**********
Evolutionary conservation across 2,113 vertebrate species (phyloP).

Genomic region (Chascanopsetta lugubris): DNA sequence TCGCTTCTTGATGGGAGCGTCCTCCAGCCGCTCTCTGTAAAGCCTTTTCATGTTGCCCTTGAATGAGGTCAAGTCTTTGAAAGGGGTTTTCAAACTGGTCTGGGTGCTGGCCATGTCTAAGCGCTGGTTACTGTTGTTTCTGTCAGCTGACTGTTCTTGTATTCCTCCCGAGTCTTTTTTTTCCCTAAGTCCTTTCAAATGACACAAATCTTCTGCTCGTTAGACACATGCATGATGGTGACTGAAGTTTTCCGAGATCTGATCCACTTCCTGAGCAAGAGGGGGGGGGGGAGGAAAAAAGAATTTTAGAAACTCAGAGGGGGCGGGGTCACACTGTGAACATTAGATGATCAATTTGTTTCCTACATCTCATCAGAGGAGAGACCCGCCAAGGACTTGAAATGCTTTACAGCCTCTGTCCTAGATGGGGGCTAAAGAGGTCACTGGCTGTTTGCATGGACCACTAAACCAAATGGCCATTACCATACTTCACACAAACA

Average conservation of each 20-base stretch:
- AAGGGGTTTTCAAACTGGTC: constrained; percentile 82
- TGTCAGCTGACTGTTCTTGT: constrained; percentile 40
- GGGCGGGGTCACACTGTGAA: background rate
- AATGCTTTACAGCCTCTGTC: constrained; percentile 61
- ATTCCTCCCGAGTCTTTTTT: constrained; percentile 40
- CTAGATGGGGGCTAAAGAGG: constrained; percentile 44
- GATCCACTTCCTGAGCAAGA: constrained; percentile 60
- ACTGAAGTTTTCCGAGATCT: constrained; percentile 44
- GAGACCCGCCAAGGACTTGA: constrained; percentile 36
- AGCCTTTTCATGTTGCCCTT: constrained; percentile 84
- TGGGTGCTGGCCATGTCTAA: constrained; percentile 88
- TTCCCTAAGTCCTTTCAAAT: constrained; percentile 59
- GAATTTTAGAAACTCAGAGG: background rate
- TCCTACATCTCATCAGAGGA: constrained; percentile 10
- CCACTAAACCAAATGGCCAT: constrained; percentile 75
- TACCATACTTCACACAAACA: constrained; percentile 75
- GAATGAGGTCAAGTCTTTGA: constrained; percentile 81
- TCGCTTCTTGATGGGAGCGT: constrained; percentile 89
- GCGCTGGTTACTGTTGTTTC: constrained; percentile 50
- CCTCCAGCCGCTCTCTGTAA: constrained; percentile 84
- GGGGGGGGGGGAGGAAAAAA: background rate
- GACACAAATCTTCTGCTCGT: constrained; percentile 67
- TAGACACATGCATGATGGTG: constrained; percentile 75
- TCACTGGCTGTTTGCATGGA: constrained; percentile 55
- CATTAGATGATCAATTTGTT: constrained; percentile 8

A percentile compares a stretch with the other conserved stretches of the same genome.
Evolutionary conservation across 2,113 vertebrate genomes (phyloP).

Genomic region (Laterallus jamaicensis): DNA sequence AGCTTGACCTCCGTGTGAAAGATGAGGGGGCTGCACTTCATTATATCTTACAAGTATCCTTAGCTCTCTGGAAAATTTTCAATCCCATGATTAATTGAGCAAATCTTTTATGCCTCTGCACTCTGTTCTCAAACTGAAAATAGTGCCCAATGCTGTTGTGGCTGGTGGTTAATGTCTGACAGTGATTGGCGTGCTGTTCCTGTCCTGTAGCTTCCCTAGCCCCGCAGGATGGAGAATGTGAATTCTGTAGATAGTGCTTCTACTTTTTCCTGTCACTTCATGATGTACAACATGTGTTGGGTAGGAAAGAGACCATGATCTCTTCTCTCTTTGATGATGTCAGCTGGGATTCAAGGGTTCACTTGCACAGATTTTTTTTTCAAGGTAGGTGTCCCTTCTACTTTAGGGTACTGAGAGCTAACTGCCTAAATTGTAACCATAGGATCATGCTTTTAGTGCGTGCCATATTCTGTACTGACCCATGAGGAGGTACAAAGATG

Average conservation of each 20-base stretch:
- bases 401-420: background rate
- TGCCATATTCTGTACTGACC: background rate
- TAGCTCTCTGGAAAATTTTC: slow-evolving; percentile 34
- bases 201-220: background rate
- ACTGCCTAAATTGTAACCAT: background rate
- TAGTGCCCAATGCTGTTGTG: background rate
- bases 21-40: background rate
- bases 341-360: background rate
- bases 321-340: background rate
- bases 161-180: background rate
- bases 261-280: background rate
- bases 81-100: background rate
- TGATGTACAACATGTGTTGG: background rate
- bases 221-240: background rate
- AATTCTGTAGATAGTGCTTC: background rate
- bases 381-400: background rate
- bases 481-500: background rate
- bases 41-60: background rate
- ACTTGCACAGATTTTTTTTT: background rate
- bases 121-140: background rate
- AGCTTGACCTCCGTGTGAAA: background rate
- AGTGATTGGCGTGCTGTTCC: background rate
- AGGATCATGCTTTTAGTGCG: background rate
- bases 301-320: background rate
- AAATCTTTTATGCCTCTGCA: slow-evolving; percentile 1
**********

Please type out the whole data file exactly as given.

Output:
Evolutionary conservation across 2,113 vertebrate species (phyloP).

Genomic region (Chascanopsetta lugubris): DNA sequence TCGCTTCTTGATGGGAGCGTCCTCCAGCCGCTCTCTGTAAAGCCTTTTCATGTTGCCCTTGAATGAGGTCAAGTCTTTGAAAGGGGTTTTCAAACTGGTCTGGGTGCTGGCCATGTCTAAGCGCTGGTTACTGTTGTTTCTGTCAGCTGACTGTTCTTGTATTCCTCCCGAGTCTTTTTTTTCCCTAAGTCCTTTCAAATGACACAAATCTTCTGCTCGTTAGACACATGCATGATGGTGACTGAAGTTTTCCGAGATCTGATCCACTTCCTGAGCAAGAGGGGGGGGGGGAGGAAAAAAGAATTTTAGAAACTCAGAGGGGGCGGGGTCACACTGTGAACATTAGATGATCAATTTGTTTCCTACATCTCATCAGAGGAGAGACCCGCCAAGGACTTGAAATGCTTTACAGCCTCTGTCCTAGATGGGGGCTAAAGAGGTCACTGGCTGTTTGCATGGACCACTAAACCAAATGGCCATTACCATACTTCACACAAACA

Average conservation of each 20-base stretch:
- AAGGGGTTTTCAAACTGGTC: constrained; percentile 82
- TGTCAGCTGACTGTTCTTGT: constrained; percentile 40
- GGGCGGGGTCACACTGTGAA: background rate
- AATGCTTTACAGCCTCTGTC: constrained; percentile 61
- ATTCCTCCCGAGTCTTTTTT: constrained; percentile 40
- CTAGATGGGGGCTAAAGAGG: constrained; percentile 44
- GATCCACTTCCTGAGCAAGA: constrained; percentile 60
- ACTGAAGTTTTCCGAGATCT: constrained; percentile 44
- GAGACCCGCCAAGGACTTGA: constrained; percentile 36
- AGCCTTTTCATGTTGCCCTT: constrained; percentile 84
- TGGGTGCTGGCCATGTCTAA: constrained; percentile 88
- TTCCCTAAGTCCTTTCAAAT: constrained; percentile 59
- GAATTTTAGAAACTCAGAGG: background rate
- TCCTACATCTCATCAGAGGA: constrained; percentile 10
- CCACTAAACCAAATGGCCAT: constrained; percentile 75
- TACCATACTTCACACAAACA: constrained; percentile 75
- GAATGAGGTCAAGTCTTTGA: constrained; percentile 81
- TCGCTTCTTGATGGGAGCGT: constrained; percentile 89
- GCGCTGGTTACTGTTGTTTC: constrained; percentile 50
- CCTCCAGCCGCTCTCTGTAA: constrained; percentile 84
- GGGGGGGGGGGAGGAAAAAA: background rate
- GACACAAATCTTCTGCTCGT: constrained; percentile 67
- TAGACACATGCATGATGGTG: constrained; percentile 75
- TCACTGGCTGTTTGCATGGA: constrained; percentile 55
- CATTAGATGATCAATTTGTT: constrained; percentile 8

A percentile compares a stretch with the other conserved stretches of the same genome.
Evolutionary conservation across 2,113 vertebrate genomes (phyloP).

Genomic region (Laterallus jamaicensis): DNA sequence AGCTTGACCTCCGTGTGAAAGATGAGGGGGCTGCACTTCATTATATCTTACAAGTATCCTTAGCTCTCTGGAAAATTTTCAATCCCATGATTAATTGAGCAAATCTTTTATGCCTCTGCACTCTGTTCTCAAACTGAAAATAGTGCCCAATGCTGTTGTGGCTGGTGGTTAATGTCTGACAGTGATTGGCGTGCTGTTCCTGTCCTGTAGCTTCCCTAGCCCCGCAGGATGGAGAATGTGAATTCTGTAGATAGTGCTTCTACTTTTTCCTGTCACTTCATGATGTACAACATGTGTTGGGTAGGAAAGAGACCATGATCTCTTCTCTCTTTGATGATGTCAGCTGGGATTCAAGGGTTCACTTGCACAGATTTTTTTTTCAAGGTAGGTGTCCCTTCTACTTTAGGGTACTGAGAGCTAACTGCCTAAATTGTAACCATAGGATCATGCTTTTAGTGCGTGCCATATTCTGTACTGACCCATGAGGAGGTACAAAGATG

Average conservation of each 20-base stretch:
- bases 401-420: background rate
- TGCCATATTCTGTACTGACC: background rate
- TAGCTCTCTGGAAAATTTTC: slow-evolving; percentile 34
- bases 201-220: background rate
- ACTGCCTAAATTGTAACCAT: background rate
- TAGTGCCCAATGCTGTTGTG: background rate
- bases 21-40: background rate
- bases 341-360: background rate
- bases 321-340: background rate
- bases 161-180: background rate
- bases 261-280: background rate
- bases 81-100: background rate
- TGATGTACAACATGTGTTGG: background rate
- bases 221-240: background rate
- AATTCTGTAGATAGTGCTTC: background rate
- bases 381-400: background rate
- bases 481-500: background rate
- bases 41-60: background rate
- ACTTGCACAGATTTTTTTTT: background rate
- bases 121-140: background rate
- AGCTTGACCTCCGTGTGAAA: background rate
- AGTGATTGGCGTGCTGTTCC: background rate
- AGGATCATGCTTTTAGTGCG: background rate
- bases 301-320: background rate
- AAATCTTTTATGCCTCTGCA: slow-evolving; percentile 1